5

Should the structuring of tasks in a WBS be according to vertical "features" of a product or horizontal "aspects" of a product?

For example, say I'm developing warehouse software with 3 modules:

  • Orders
  • Inventory
  • Shipping

And suppose there are two stages of development:

  • Requirements
  • Development
  • Testing

Would it be appropriate to structure the WBS like this?...

 PROJECT
   Orders module
     Requirements
     Development
     Testing
   Inventory
     Requirements
     Development
     Testing
   etc...

Or this?...

 PROJECT
   Requirements
     Orders module
     Inventory module
     Shipping module
   Development
     Orders module
     Inventory module
     Shipping module
   Testing
     etc...

Or does it not matter much?

Or should I be choosing one way or the other based on some particular aspect of the project, and if so, which aspect?

5

Your WBS is not a schedule. It is not a breakdown of the how or when, but rather a break down of what. After you have broken your product down to the size that to which you think you can manage, the leaf level serves as your work package, under which actions are identified and then scheduled. But those actions are not part of your WBS; they are part of your schedule.

  • Sorry about the question title, I've fixed it up. I accidentally submitted the title of a previous question I was going to ask. – jonathanconway Oct 4 '11 at 11:56
  • 1
    I agree. Stages of development are not a part of WBS. WBS should describe what has to be done, not how you plan doing it. So answer is "neither". – Bartosz Rakowski Oct 4 '11 at 11:58
  • Thanks for your advice, but I'm still a bit confused. Are you saying that the WBS should only be describing parts of the product, and not the actions which will be performed in making the parts? That seems contrary to the purpose of a WBS - to measure work. In the example I gave above, "Testing" is a real activity, that would be done by a resources separate from a developer - the tester. Are you saying I shouldn't be listing items like this? – jonathanconway Oct 4 '11 at 12:31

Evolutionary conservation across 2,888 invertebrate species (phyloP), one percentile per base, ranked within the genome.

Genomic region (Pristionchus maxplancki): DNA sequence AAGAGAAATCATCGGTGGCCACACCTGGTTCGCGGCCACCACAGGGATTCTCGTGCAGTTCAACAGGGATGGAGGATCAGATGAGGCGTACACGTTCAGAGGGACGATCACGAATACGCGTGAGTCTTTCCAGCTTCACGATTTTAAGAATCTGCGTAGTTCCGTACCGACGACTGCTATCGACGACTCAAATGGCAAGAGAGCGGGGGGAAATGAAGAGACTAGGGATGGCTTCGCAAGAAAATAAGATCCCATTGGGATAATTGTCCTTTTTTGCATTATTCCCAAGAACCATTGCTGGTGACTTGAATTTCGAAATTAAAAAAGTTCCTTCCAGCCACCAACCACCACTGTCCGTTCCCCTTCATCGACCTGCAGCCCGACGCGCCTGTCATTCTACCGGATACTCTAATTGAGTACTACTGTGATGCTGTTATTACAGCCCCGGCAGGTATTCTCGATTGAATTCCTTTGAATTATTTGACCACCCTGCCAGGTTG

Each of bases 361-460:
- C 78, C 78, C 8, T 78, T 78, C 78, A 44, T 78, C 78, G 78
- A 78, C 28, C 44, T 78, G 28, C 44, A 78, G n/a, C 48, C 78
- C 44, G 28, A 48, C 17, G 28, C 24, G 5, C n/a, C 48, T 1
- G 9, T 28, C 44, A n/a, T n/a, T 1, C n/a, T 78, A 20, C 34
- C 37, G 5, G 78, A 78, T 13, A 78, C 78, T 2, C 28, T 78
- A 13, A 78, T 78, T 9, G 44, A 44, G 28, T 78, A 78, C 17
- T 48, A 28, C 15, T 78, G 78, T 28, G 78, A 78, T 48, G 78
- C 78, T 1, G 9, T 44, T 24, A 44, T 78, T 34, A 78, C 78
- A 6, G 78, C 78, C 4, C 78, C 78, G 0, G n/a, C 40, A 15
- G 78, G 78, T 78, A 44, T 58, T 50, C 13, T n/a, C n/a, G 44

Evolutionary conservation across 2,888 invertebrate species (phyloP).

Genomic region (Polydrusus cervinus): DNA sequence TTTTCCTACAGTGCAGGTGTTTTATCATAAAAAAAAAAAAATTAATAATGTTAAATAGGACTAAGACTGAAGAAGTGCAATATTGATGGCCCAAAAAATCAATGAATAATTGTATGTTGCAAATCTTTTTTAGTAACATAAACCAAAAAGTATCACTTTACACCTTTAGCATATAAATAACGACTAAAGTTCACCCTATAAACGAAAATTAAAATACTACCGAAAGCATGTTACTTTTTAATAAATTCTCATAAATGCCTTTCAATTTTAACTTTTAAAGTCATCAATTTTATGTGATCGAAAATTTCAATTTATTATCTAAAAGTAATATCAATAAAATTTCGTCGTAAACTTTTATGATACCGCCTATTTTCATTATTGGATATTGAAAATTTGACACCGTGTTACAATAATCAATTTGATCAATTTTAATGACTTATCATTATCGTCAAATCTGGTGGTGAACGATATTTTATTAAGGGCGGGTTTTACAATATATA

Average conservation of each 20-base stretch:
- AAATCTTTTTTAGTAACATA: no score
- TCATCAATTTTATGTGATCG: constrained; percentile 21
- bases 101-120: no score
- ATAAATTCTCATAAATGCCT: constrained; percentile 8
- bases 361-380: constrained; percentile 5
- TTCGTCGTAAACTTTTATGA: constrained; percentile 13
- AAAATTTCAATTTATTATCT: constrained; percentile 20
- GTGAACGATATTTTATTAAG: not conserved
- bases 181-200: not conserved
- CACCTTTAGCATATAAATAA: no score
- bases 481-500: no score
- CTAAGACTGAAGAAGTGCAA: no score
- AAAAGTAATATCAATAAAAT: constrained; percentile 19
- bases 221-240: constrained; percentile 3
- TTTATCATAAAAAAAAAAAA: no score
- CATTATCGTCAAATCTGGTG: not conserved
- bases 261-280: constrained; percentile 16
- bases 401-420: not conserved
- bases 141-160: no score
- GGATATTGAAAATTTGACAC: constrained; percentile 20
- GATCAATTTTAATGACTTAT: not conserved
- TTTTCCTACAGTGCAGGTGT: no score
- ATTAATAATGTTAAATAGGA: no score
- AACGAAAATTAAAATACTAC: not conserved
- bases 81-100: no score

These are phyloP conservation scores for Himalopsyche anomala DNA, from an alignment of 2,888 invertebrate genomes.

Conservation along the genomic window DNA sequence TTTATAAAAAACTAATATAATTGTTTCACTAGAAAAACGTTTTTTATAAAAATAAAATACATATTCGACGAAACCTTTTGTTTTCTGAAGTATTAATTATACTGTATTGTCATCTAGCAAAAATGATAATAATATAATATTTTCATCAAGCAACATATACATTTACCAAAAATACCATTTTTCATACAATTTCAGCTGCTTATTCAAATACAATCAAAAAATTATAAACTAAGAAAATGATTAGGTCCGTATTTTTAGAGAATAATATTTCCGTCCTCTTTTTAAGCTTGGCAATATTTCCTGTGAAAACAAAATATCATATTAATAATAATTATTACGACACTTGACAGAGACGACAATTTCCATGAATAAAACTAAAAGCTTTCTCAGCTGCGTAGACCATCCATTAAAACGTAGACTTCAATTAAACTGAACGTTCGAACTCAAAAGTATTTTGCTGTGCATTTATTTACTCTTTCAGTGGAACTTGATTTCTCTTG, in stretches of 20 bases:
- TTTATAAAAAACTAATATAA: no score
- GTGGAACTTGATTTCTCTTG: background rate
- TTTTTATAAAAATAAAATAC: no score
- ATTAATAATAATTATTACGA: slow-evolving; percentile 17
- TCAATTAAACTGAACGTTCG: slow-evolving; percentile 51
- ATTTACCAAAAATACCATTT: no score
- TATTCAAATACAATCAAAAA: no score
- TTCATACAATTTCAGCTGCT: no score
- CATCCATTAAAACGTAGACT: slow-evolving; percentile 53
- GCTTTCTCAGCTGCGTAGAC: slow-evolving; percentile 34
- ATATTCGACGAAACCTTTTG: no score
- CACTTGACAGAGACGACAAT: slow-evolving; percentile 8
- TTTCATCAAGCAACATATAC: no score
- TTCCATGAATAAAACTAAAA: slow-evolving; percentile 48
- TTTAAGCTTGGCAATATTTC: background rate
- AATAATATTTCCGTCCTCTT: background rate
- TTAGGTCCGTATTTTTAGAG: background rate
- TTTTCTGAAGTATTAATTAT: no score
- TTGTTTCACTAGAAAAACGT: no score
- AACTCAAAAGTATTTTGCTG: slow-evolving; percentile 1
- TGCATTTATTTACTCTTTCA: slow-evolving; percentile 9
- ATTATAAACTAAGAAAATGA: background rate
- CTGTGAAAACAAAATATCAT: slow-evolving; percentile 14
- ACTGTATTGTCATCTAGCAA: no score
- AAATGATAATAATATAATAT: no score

• 1
    A work package is WHAT you are building (at its leaf level of decomposition), the action is how you will build it, and the schedule is when you will build it. If you answer those three things separately, you should be able to see the difference. – David Espina Oct 4 '11 at 12:41
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    Remember there are other schools of thought on this topic. Examine those, too, and see what works best for you. This is my approach and it works great for me, but you may see another approach that comes across more intuitive to you, in which case do that. – David Espina Oct 4 '11 at 13:06
4

If you break your project into requirements, then development, then testing, you won't get feedback on your requirements until development begins, and won't get feedback on the development until testing begins. Nor will you have the option of shipping one component early and starting to get value from it while developing the others.

If you develop using vertical slices you can get feedback more quickly, while the knowledge of how to correct things is still fresh. The bugs will be cheaper to fix while the developers still remember what it was they were working on.

If you can slice up your vertical slices even more finely, you can get feedback even more quickly. This is one of the practices at the heart of Lean and Agile software development.

0

I want to address the "appropriate structure" part of the question.

Either is fine.

What's important is to ensure that all project deliverables are in the WBS. That is, ensure that you follow the "100% rule": All deliverables are in the WBS (each deliverable is in the WBS somewhere once and only once) and if it's not in the WBS, it's not a deliverable.

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